Shared Experiences

Life is all about shared experiences. It’s that simple. We create bonds around these shared experiences. Those bonds may change over time but they do not disappear. No matter how much you grow apart from those throughout your life those shared experiences will always be there. It’s why when I hang out with my high school friends we inevitably end up talking about the glory days. No matter how much we have changed after those formative years we fall right back into the nostalgia of yesteryear laughing or lamenting our actions and behaviors with those who we shared them with.
This spring break we packed some bags and children into our SUV and drove 21 hours straight down to Ft. Lauderdale from Trenton NJ. The purpose of the trip was to visit my grandfather who is the namesake of my youngest child. Tax money had come in and the need to see him outweighed the logic that this trip would be expensive and set us back a pretty penny.
My grandfather was the kind of family member that usually only exist in stories. He is a retired guidance counselor who was quite athletic in his younger days. This combination made him the perfect playmate for two young boys such as my brother and I. We would go camping, fishing, play basketball, bike ride, drill math facts, learn to read and do all the other things that grandparents and grandchildren are supposed to do together. We were a match made in heaven.
I was around 7 years old when my grandfather and grandmother moved to Florida. The one positive thing for me was that they would come home every summer and stay in the addition that they had put on my parent’s house. I vividly remember coming home from elementary school in late spring and seeing their white Crown Victoria with Florida plates parked in front of the house. This sent me sprinting as fast as possible to see my grandparents. I can only describe the feeling as the joy of combining Christmas, my birthday, Hanukkah, and a having a snow day off from school.
I realize now what their arrival meant. It was the arrival of fun and new opportunities to share experiences. Where would the summer take us? Would we go boating or find a new campground? Would we take trips to Shenandoah Valley or travel to the Pine Barrens in South Jersey? Wherever we went I knew that we would enjoy every minute of the day and night we could.
Fast forward 25 years and that spry athletic grandfather has mellowed out to a man who barely leaves his room anymore. It is a painful process to be a part of. The last remaining parts of my childhood are rapidly deteriorating. I no longer have the carefree attitude and freedom of a child. I understood that when I had children this was the tradeoff I was making. That doesn’t make it any easier to see the man who I admired and shared so many experiences body failing him. When I see him now it really makes me reflect on just how amazing he made my childhood.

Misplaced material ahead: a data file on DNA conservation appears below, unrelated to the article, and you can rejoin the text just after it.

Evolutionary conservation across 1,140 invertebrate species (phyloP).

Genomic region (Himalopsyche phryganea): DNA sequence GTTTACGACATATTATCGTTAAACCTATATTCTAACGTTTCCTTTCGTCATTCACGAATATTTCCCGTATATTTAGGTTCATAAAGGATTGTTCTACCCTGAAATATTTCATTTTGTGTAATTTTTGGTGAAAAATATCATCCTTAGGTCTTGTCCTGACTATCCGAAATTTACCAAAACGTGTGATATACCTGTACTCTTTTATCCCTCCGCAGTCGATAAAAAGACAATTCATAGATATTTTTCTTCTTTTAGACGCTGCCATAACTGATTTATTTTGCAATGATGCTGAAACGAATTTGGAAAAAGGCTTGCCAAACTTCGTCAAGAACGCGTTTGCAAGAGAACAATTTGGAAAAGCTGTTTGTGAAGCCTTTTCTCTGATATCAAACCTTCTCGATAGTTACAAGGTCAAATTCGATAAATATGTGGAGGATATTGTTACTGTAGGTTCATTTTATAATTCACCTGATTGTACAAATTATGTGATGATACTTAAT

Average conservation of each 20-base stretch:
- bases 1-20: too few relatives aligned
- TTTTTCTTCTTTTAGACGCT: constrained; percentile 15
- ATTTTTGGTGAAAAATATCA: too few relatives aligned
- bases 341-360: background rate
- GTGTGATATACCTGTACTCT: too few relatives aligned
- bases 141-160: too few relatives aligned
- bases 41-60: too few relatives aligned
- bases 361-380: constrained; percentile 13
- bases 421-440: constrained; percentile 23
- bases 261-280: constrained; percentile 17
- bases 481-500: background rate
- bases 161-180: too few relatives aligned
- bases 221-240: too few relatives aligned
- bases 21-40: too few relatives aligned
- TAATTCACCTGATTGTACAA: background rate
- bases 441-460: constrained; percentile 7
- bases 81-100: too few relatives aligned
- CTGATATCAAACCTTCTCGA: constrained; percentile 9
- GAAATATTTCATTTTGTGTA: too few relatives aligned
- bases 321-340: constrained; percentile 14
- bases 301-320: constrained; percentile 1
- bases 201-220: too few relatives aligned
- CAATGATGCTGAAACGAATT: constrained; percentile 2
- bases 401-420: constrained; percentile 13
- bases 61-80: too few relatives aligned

While in Florida my grandfather and I looked at old photographs and watched home videos on his VCR while my children ran around like nuts and tried to eat jolly ranchers by the handful. One moment that brought tears to my eyes was watching my son read to his great grandfather. I remember clearly being in the same position and reading in the same struggling staccato method. My grandfather just sat there and smiled the entire time. It was obvious it meant as much to him to see that as it did to me.
This trip created new shared experience for my family. We suffered the marathon car rides, played on the beach, went to our first movie in a theater, and strengthened our familial bonds with my aunt and cousin. That is the part of trips and vacations that are terribly undervalued. It’s not just about seeing the world or doing something fun. It’s about having people to share those experiences with.

As I get older and barely wiser I realize that my classroom and my summer camp are wonderful opportunities to create positive shared experiences. I now outright state to my students and campers that we are going to create shared experiences throughout the year and the summer. When I focus on this idea of shared experiences in the classroom it changes the way everything is done. The power automatically shifts onto the students. My class becomes a meeting place where ideas can organically grow. I tell all my students they are more than welcome to create a game or activity they would like to play in my Physical Education class. They have to share the game with me beforehand and I reserve the right to modify the game slightly to meet the standards and grade level outcomes. Most games and activities I create last about five minutes. After that beginning round, I ask the students to make one rule change to improve the game. This is one way I attempt to create an experience that they find enjoyable.

We also use circle time in the beginning and end of the class to reflect on our previous weekend or day as well as the current class period. This creates an atmosphere of unity amongst the class and allows the students to connect on a humanistic level. That is the beauty of Physical Education, we can focus more on the journey than the destination. In an era of unprecedented cognitive state mandated testing, we are missing the big picture of why our students learn. I am attempting to create an atmosphere where my students can look back on their schooling with the same fondness that my grandfather was able to create for me.


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